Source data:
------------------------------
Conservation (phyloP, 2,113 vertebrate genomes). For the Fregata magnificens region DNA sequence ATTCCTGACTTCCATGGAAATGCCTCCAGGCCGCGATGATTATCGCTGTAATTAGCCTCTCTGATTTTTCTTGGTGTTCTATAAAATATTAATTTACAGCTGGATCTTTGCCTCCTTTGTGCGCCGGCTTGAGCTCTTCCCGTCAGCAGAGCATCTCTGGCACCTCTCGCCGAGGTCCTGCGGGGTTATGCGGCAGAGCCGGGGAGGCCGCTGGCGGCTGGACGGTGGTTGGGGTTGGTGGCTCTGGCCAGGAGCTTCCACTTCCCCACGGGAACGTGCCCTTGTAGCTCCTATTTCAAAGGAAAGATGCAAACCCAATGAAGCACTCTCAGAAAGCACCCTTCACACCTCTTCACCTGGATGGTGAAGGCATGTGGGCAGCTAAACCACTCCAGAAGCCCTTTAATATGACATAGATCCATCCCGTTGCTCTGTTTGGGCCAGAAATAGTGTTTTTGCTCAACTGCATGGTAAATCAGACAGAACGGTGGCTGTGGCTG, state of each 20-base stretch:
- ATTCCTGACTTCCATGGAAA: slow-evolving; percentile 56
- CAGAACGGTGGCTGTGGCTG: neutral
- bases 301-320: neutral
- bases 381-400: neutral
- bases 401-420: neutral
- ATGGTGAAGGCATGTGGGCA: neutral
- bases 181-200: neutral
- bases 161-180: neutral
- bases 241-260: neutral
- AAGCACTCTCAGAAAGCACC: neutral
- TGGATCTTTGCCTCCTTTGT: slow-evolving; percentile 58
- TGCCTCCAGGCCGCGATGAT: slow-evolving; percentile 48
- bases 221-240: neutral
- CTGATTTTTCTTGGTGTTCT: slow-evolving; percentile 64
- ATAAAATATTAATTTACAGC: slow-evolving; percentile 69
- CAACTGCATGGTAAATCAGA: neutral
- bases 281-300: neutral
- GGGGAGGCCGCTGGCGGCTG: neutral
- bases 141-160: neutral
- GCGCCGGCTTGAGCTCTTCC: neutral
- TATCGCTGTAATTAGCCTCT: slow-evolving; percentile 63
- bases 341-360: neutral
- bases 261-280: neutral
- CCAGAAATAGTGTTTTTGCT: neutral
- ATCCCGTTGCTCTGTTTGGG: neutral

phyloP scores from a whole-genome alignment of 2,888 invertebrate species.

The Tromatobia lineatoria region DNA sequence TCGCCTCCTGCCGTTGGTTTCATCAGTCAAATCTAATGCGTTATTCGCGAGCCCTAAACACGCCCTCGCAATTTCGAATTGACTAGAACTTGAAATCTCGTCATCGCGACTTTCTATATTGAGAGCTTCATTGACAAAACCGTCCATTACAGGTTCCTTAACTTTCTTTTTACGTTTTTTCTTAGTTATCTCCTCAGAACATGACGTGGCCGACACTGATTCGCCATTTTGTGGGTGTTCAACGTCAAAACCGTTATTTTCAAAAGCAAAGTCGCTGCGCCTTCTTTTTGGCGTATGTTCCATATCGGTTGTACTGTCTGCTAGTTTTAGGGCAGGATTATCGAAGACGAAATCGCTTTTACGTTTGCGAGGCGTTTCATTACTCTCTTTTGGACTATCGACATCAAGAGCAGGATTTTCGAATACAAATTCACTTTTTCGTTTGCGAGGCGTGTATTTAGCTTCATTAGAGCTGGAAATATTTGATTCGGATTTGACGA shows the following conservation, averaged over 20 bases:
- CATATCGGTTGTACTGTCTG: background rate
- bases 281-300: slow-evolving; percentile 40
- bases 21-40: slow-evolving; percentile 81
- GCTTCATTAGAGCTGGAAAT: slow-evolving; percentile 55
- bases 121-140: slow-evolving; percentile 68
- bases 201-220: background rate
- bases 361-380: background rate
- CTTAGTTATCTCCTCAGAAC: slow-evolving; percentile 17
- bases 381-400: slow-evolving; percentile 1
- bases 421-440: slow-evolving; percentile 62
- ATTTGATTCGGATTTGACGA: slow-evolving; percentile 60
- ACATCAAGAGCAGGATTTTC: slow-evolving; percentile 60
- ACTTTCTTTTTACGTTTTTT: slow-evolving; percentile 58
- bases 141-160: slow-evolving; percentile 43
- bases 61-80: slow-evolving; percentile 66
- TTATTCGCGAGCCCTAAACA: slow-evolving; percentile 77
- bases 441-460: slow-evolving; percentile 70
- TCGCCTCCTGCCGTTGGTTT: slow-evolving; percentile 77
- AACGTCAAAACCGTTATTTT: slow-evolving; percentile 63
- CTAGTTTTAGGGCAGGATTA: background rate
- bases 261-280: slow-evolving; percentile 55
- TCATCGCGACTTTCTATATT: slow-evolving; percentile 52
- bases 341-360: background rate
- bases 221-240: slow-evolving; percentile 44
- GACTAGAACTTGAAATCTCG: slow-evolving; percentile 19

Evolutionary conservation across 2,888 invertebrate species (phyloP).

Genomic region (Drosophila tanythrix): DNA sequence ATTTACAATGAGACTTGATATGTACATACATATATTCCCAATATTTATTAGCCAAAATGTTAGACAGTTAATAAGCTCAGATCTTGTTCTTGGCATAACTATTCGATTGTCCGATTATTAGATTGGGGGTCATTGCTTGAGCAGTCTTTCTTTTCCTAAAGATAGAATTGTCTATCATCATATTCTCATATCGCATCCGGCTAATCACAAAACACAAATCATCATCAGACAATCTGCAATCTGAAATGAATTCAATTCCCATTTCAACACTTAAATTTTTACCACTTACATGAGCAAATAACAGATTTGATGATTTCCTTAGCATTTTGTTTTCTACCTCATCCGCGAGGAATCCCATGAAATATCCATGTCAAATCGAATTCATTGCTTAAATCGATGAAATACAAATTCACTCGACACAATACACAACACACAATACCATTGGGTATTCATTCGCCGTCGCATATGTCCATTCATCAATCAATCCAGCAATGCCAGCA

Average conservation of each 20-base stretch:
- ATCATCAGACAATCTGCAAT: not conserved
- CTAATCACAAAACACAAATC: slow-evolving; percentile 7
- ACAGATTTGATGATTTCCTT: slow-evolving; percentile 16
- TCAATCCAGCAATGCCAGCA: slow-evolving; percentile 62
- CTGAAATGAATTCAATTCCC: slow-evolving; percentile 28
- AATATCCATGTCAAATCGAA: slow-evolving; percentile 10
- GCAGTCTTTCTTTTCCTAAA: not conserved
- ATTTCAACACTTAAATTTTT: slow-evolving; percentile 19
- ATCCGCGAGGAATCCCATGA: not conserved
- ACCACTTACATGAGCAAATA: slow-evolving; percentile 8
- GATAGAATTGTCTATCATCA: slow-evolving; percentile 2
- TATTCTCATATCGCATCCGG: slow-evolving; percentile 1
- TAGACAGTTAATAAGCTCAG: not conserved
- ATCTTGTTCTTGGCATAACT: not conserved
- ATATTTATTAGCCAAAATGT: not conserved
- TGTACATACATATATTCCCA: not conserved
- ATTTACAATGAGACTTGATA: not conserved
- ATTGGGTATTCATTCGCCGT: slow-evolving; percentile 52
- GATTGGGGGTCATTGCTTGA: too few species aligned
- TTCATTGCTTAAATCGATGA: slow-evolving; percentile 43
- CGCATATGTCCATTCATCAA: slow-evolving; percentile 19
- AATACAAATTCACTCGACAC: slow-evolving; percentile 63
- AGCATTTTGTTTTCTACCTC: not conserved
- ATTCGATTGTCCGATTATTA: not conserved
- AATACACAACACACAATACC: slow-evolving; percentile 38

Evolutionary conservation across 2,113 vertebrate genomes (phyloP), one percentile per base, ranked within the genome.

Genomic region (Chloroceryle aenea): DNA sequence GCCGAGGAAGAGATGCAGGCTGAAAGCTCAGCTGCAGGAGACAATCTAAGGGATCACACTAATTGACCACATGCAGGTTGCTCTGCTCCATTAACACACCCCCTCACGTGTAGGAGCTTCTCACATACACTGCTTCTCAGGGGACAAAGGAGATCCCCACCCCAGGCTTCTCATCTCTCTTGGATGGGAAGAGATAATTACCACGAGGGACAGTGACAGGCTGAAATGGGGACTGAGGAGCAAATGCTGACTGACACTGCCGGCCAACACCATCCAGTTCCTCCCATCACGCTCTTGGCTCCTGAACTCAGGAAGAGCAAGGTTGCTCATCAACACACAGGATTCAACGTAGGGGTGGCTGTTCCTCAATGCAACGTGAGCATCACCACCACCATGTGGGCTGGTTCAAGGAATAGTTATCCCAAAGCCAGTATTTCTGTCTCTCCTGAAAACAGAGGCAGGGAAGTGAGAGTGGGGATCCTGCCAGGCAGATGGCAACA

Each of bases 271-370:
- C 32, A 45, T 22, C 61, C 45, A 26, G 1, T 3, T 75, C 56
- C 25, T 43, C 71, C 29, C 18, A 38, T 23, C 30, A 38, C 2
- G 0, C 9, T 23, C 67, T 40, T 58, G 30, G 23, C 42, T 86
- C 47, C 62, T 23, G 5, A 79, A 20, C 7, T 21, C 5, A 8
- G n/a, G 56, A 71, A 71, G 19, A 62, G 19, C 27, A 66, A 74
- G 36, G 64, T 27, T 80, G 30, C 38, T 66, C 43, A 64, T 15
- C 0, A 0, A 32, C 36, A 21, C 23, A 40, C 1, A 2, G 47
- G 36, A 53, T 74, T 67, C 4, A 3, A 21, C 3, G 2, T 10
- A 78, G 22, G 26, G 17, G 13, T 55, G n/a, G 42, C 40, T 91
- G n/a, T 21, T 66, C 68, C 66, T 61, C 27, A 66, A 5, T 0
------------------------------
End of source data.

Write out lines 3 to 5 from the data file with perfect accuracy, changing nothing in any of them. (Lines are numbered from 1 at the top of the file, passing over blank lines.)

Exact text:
- CAGAACGGTGGCTGTGGCTG: neutral
- bases 301-320: neutral
- bases 381-400: neutral